"The circumstances of this case demonstrate that John Doe's possible testimony was highly relevant and might have been helpful to the defense. So far as petitioner knew, he and John Doe were alone and unobserved during the crucial occurrence for which he was indicted. Unless petitioner waived his constitutional right not to take the stand in his own defense, John Doe was his one material witness. Petitioner's opportunity to cross-examine [the agents] was hardly a substitute for an opportunity to examine the man who had been nearest to him and took part in the transaction. Doe had helped to set up the criminal occurrence and had played a prominent part in it. His testimony might have disclosed an entrapment. He might have thrown doubt upon petitioner's identity or on the identity of the package. He was the only witness who might have testified to petitioner's possible lack of knowledge of the contents of the package that he 'transported' from the tree to John Doe's car. * * *

"Finally, the Government's use against petitioner of his conversation with John Doe while riding in Doe's car particularly emphasizes the unfairness of the nondisclosure in this case. The only person, other than petitioner himself, who could controvert, explain or amplify [the agent's] report of this important conversation was John Doe. Contradiction or amplification might have borne upon petitioner's knowledge of the contents of the package or might have tended to show an entrapment.

"This is a case where the Government's informer was the sole participant, other than the accused, in the transaction charged. The informer was the only witness in a position to amplify or contradict the testimony of government witnesses. Moreover, a government witness testified that Doe denied knowing petitioner or ever having seen him before. We conclude that, under these circumstances, the trial court committed prejudicial error in permitting the Government to withhold the identity of its undercover employee in the face of repeated demands by the accused for his disclosure." 353 U.S. at 63, 77 S. Ct. at 629, 1 L. Ed. 2d at 647.

The Honorable Judge Weinstein in his treatise discusses the Roviaro case, as well as Supreme Court Standard 510 2, in detail. 2 Weinstein's Evidence, United States Rules, § 510[06]. He identifies a number of factors which a court should consider in determining whether disclosure of the informant's identity is necessary to a fair determination of the issue of a criminal defendant's guilt or innocence:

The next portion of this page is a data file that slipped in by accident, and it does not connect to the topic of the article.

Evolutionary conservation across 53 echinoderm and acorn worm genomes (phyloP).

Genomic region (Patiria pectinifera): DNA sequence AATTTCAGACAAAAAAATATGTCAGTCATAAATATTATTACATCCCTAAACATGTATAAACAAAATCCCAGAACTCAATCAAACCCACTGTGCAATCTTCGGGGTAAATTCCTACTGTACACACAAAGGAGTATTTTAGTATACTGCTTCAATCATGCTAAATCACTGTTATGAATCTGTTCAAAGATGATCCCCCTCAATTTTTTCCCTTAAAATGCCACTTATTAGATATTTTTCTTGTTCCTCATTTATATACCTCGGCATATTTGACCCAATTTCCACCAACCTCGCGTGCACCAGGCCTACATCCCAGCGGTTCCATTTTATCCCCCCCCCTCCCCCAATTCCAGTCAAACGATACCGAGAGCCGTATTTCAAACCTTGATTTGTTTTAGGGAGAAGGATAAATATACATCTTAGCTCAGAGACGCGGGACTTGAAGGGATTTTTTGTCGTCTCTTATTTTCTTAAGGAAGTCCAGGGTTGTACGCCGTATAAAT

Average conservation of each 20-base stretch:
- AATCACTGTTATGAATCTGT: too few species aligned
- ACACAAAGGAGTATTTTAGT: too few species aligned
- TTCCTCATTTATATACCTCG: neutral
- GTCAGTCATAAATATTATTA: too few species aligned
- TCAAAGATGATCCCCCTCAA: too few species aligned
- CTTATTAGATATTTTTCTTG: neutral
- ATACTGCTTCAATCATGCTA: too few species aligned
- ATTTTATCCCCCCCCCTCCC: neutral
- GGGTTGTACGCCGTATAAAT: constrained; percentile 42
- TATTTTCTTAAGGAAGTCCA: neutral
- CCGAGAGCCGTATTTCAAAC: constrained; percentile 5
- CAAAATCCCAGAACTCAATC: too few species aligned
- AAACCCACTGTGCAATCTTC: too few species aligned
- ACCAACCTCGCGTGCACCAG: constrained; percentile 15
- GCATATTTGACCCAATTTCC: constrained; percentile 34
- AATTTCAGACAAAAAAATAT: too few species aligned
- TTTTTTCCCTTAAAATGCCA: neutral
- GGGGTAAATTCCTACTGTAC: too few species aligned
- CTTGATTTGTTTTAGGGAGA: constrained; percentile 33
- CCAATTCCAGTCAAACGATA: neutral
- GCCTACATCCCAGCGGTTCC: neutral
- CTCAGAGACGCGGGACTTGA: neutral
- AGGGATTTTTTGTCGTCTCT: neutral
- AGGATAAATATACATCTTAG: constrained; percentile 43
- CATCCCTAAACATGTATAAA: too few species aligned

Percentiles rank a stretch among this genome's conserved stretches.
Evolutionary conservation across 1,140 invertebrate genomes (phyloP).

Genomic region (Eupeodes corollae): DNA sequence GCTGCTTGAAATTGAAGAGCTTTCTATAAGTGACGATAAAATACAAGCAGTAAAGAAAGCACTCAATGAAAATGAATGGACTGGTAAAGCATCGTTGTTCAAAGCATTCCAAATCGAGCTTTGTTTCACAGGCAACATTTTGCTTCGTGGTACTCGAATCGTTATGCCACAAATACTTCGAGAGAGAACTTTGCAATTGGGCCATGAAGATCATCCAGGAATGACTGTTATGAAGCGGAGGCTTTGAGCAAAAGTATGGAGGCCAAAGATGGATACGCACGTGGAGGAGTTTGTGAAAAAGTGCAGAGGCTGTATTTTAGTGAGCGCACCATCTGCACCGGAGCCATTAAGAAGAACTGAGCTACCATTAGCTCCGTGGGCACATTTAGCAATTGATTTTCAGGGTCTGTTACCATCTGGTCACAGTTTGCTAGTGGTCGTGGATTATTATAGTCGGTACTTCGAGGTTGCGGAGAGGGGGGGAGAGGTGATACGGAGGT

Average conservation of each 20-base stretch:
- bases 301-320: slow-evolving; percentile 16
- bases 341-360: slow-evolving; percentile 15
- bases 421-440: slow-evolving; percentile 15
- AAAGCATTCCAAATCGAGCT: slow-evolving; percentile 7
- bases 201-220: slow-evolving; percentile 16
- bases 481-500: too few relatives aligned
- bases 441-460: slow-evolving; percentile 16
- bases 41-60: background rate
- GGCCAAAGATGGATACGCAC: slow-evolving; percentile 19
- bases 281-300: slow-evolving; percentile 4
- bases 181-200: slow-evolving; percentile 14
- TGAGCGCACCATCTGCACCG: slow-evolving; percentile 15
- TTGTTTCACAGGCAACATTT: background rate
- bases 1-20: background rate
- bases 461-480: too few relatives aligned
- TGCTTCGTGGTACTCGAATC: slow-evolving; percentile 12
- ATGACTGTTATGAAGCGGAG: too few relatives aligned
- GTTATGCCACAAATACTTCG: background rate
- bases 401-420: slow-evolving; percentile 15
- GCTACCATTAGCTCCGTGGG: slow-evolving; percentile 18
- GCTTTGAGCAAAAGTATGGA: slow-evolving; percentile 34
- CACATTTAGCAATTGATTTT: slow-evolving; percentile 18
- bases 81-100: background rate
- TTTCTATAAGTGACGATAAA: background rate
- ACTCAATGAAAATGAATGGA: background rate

(a) Whether the informant was a material witness. Specifically, Weinstein states:

"* * * If the informant was an eyewitness to the crime, the courts have at times, ordered disclosure; if he was merely a participant in the crime, but not a witness, the courts would protect his identity. Even if the informant was an eyewitness, Standard 510 requires the judge to order disclosure only if he finds on the basis of an in camera showing or hearing that there is a reasonable probability that the informer's testimony is necessary to a fair determination of guilt or innocence." Id. p. 510-40.

(b) Whether informer's testimony will be material to the issue of guilt. If there is little likelihood that an informer's testimony will be helpful to defendant in overcoming an element of the crime charged, the disclosure is not required.

(c) Whether testimony of officers is suspect. If the court has some good reason to doubt the credibility of the officers who testify against defendant, then the court should examine the informant in camera to establish whether his testimony would be necessary to a fair determination of the defendant's guilt.